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Blocking sherlock

quick question to confirm format

     
3:44 am on Jan 19, 2005 (gmt 0)

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I have a perlscript installed that records the visits of bots to my site. Here is how a typical entry looks in the .dat file:

1/10/2005¦4.79.40.170¦sherlock/1.0¦¦

If I want to ban that specific bot but no others, is this the correct format for my robots.txt file:

User-agent: sherlock
Disallow: /

Thanks...

3:54 am on Jan 19, 2005 (gmt 0)

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Based on my experience Sherlock, and its partner Holmes, which is an add-on for Sherlock do not read robots.txt However assuming they did that would be the correct entry in robots.txt.
4:11 am on Jan 19, 2005 (gmt 0)

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Thanks Gary for the feedback. So if they refuse to honor the robots.txt protocol, then is it fair to say there is nothing that can be done?
4:16 am on Jan 19, 2005 (gmt 0)

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There is still plenty you can do. I'm more familiar with Windows but both Windows and *nix have ways to forcibly block user agents. In *nix I think you use the .htaccess file. In Windows you can use ISAPI_Rewrite with ASP Classic to do basically the same thing as *nix folks use. That's what I do. I'm not sure if the built-in rewrite engine in ASP .NET lets you do this but I'll bet it does.
4:20 am on Jan 19, 2005 (gmt 0)

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Robots.txt is a voluntary-compliance protocol. If the 'bots respect it, we respect them. If not, then there is blocking by user-agent, IP address, or behaviour. And blocking at the firewall/router as well.

Which of these you might use depends on what server you're running, and how much control of it you have, i.e. shared hosting account vs. the machine's sitting right next to you...

Jim

4:48 am on Jan 19, 2005 (gmt 0)

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...

[edited by: pendanticist at 5:16 am (utc) on Jan. 19, 2005]

5:11 am on Jan 19, 2005 (gmt 0)

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Thanks Gary and Jim. This site is hosted at a *nix server, so perhaps the best approach might be htaccess.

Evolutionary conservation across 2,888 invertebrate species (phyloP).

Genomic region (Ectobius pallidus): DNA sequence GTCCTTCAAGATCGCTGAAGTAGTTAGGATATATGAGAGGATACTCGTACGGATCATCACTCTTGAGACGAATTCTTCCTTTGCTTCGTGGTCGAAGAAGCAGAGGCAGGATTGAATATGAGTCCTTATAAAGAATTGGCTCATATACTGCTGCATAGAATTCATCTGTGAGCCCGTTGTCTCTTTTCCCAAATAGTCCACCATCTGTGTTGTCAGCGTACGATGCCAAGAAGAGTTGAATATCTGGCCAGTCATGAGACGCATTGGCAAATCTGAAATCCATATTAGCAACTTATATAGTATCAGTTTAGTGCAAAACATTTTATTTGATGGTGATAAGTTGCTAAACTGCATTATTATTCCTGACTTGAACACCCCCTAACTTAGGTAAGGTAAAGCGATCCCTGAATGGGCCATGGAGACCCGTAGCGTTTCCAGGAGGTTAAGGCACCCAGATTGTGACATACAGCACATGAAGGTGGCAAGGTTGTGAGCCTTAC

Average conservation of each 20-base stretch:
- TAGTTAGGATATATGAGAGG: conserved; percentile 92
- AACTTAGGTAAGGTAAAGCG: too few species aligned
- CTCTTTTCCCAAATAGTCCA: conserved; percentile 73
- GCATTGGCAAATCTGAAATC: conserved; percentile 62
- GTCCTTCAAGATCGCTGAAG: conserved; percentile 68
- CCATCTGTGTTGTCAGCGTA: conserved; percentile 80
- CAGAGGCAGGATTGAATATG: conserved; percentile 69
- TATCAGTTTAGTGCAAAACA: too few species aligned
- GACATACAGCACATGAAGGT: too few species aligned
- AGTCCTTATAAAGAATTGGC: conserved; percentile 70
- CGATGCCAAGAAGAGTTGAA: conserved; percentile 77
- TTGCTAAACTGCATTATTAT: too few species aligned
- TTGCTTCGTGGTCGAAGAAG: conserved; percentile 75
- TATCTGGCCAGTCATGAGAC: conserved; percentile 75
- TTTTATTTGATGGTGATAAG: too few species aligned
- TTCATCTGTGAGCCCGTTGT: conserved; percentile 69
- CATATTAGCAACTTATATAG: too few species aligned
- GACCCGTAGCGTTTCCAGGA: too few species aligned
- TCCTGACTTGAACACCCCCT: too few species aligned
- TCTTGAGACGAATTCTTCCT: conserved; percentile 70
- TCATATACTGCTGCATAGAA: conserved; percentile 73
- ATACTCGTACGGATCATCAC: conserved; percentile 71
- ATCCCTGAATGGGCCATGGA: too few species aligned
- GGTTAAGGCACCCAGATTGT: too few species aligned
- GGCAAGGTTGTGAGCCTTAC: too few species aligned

Jim -- I read your detailed response about "bad bods" at:
[webmasterworld.com...]

Do you recommend that approach for only blocking an occasional unwelcomed bot? (such as sherlock"), or is there a simpler .htaccess format?

For example, since posting my question I've read the following at:
[tedpavlic.com...]

### Forbid access from certain known-malicious browsers/bots
RewriteCond %{HTTP_USER_AGENT} nhnbot [NC,OR]
# Allow access to robots.txt and forbidden message
RewriteCond %{REQUEST_URI}!^/robots\.txt$

So would I just substitute "sherlock" for "nhnbot" and put all that into the htaccess file?

5:26 am on Jan 19, 2005 (gmt 0)

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Sherlock & Holmes seem to qualify as good candidates to ban from what I've seen. This is what I have to outright forbid them (403):

RewriteCond %{HTTP_USER_AGENT} ^Holmes [NC,OR]
RewriteCond %{HTTP_USER_AGENT} ^Sherlock [NC]
RewriteRule .* - [F,L]

I've noticed that they return with caps reversed, eg first as Sherlock and holmes, then sherlock and Holmes, hence the [NC].

12:25 am on Jan 20, 2005 (gmt 0)

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Thanks very much Edouard -- I'll use that format.

Quick question -- if other "bad bots" show up, do I just stack them on top of what you've started? As in:

RewriteCond %{HTTP_USER_AGENT} ^Holmes [NC,OR]
RewriteCond %{HTTP_USER_AGENT} ^Sherlock [NC]
RewriteCond %{HTTP_USER_AGENT} ^bad_bot_1 [NC]
RewriteCond %{HTTP_USER_AGENT} ^bad_bot_2 [NC]
RewriteRule .* - [F,L]

1:21 am on Jan 20, 2005 (gmt 0)

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For all but the last you'll need the "OR":

RewriteCond %{HTTP_USER_AGENT} ^Holmes [NC,OR]
RewriteCond %{HTTP_USER_AGENT} ^Sherlock [NC,OR]
RewriteCond %{HTTP_USER_AGENT} ^bad_bot_1 [NC,OR]
RewriteCond %{HTTP_USER_AGENT} ^bad_bot_2 [NC]
RewriteRule .* - [F,L]

2:03 am on Jan 20, 2005 (gmt 0)

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Thank you again Edouard -- I'm happy to see that there is a fairly easy way to repel these nasty little critters!